Old Commercial Road, Portsmouth, England
Gad’s Hill Place, Higham, Kent
The only home Dickens owned (1856-1870)
2 Victoria Parade, Broadstairs, Kent CT10 1QS
Once the home of Miss Mary Pearson Strong, on whom much of the character of Miss Betsey Trotwood in David Copperfield was based.
Restoration House Crow Lane, Rochester, England
Model for Miss Havisham's Satis House in Great Expectations
Beautifully restored by current owners
St James' Church, Main Road, Cooling, Rochester, Kent ME3 8DG
An inspiration for the opening scene of Great Expectations
Featured on the website of the Churches Conservation Trust
The British Library’s Charles Dickens profile page includes a biography as well as exclusive essays and articles written by prominent academics on his literature. Also included are scans of original copies of his work including ‘London Recreations’, a short story published in the Evening Chronicle newspaper when Dickens was just 23 years old.
Dickens Journals Online
DJO successfully created, by the time of the Charles Dickens bicentenary in February 2012, a complete online edition of Dickens’s weekly magazines, Household Words and All the Year Round.
Charles Dickens - Gad's Hill Place
An informative and friendly site on a variety of topics related to Dickens.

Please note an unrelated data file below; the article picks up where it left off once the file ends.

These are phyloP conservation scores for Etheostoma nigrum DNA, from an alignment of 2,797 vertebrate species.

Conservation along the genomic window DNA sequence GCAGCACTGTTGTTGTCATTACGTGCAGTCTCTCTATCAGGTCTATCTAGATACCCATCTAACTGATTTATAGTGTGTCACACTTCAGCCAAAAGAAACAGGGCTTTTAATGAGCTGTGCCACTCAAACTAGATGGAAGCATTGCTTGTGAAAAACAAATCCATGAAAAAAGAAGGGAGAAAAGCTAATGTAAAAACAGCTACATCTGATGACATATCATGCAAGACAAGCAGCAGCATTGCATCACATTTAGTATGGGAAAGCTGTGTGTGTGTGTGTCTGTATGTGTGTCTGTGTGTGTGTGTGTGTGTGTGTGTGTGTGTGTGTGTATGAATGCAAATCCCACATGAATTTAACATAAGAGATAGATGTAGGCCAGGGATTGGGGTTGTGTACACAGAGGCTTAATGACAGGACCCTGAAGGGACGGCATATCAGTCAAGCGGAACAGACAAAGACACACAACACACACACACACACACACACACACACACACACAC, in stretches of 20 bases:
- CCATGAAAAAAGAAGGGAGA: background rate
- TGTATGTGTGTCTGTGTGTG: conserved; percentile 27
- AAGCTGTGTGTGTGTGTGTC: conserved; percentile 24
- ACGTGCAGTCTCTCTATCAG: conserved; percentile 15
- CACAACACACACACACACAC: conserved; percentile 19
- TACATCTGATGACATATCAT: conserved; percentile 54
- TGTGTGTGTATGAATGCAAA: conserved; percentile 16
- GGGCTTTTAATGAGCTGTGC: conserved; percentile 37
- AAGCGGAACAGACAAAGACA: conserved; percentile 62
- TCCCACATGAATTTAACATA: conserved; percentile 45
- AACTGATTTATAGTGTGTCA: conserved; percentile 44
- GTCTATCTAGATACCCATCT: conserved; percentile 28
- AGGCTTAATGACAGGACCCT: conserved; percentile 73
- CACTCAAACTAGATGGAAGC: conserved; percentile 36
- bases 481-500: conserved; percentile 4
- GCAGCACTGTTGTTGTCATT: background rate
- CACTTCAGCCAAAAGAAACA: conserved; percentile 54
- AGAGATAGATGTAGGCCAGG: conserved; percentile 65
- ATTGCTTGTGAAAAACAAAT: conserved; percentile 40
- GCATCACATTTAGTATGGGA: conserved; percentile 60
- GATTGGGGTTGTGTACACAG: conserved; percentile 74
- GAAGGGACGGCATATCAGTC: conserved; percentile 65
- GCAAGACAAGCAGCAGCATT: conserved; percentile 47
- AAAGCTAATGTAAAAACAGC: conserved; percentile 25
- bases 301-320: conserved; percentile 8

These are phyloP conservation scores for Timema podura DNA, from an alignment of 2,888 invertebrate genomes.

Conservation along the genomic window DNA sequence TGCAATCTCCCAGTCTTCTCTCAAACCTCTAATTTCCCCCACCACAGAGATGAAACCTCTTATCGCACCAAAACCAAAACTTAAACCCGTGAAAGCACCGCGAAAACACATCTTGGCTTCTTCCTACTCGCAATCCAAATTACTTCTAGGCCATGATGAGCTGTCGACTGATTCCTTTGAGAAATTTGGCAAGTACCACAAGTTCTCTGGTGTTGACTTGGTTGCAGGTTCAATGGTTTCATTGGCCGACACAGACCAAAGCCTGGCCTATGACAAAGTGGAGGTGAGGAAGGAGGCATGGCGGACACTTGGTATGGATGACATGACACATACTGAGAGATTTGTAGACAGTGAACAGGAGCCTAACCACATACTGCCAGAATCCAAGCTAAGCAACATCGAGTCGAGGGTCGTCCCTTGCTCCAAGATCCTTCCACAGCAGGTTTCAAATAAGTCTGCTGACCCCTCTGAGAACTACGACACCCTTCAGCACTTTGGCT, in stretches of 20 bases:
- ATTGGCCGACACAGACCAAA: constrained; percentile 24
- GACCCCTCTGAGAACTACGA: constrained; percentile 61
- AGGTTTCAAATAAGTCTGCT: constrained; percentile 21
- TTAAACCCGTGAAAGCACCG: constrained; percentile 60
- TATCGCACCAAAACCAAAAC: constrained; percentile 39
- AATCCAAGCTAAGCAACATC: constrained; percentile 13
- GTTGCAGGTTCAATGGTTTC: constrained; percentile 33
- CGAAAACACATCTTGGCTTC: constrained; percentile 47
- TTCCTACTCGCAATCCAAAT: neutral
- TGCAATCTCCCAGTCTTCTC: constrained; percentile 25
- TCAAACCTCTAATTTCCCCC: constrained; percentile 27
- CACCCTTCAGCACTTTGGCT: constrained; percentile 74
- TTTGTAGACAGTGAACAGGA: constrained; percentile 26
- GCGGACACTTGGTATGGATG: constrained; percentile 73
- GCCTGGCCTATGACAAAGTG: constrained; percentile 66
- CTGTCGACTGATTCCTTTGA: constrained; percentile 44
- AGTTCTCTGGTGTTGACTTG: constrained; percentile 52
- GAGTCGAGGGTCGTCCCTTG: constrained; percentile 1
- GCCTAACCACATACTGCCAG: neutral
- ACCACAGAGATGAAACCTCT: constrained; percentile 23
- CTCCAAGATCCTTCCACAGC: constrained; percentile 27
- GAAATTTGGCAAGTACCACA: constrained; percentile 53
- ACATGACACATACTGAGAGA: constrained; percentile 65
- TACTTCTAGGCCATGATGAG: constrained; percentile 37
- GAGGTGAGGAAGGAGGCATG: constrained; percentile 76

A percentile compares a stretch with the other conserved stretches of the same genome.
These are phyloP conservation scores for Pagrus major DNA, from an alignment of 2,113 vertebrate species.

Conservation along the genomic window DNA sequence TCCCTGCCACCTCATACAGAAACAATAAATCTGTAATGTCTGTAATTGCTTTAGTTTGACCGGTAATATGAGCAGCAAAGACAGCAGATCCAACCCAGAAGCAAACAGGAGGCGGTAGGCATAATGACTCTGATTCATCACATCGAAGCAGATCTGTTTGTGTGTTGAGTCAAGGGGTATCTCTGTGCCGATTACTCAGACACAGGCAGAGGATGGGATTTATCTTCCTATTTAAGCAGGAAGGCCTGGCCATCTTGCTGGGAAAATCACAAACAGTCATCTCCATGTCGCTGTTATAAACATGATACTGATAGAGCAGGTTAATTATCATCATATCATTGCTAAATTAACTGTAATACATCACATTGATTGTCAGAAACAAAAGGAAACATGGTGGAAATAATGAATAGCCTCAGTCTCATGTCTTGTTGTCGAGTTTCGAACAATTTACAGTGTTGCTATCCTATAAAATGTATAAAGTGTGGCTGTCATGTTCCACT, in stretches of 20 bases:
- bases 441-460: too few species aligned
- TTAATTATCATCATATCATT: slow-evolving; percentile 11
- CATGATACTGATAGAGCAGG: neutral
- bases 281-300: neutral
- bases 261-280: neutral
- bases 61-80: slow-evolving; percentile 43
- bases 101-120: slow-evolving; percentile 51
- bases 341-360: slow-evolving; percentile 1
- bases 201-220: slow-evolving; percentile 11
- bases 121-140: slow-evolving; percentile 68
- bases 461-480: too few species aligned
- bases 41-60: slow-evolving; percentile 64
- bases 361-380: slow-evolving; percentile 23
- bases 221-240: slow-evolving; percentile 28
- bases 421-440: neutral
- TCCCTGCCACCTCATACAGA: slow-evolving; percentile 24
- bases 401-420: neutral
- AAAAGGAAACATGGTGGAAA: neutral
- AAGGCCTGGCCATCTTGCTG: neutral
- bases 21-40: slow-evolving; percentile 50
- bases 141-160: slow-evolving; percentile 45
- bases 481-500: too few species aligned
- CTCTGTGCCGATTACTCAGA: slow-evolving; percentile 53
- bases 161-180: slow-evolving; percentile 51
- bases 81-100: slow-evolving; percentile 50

Project Boz provides digitised and downloadable copies of all of Dickens's serials
To avoid the Victorian era’s biases against women writers, Mary Ann Evans (November 22, 1819–December 22, 1880) began writing under the male pseudonym George Eliot. After reading Scenes of Clerical Life, Dickens wrote "If they originated with no woman, I believe that no man ever before had the art of making himself, mentally, so like a woman, since the world began."
Elizabeth Gaskell was a novelist and short story writer, who lived in Manchester in the mid-19th century. She regularly contributed to Charles Dickens’s weekly magazine, Household Words, where her novel North and South was first published in serial form.
Wilkie Collins (1824-89) was Dickens's most important literary collaborator.
Anthony Trollope (1815-82) was a friend of Dickens but also one of the most severe critics of his works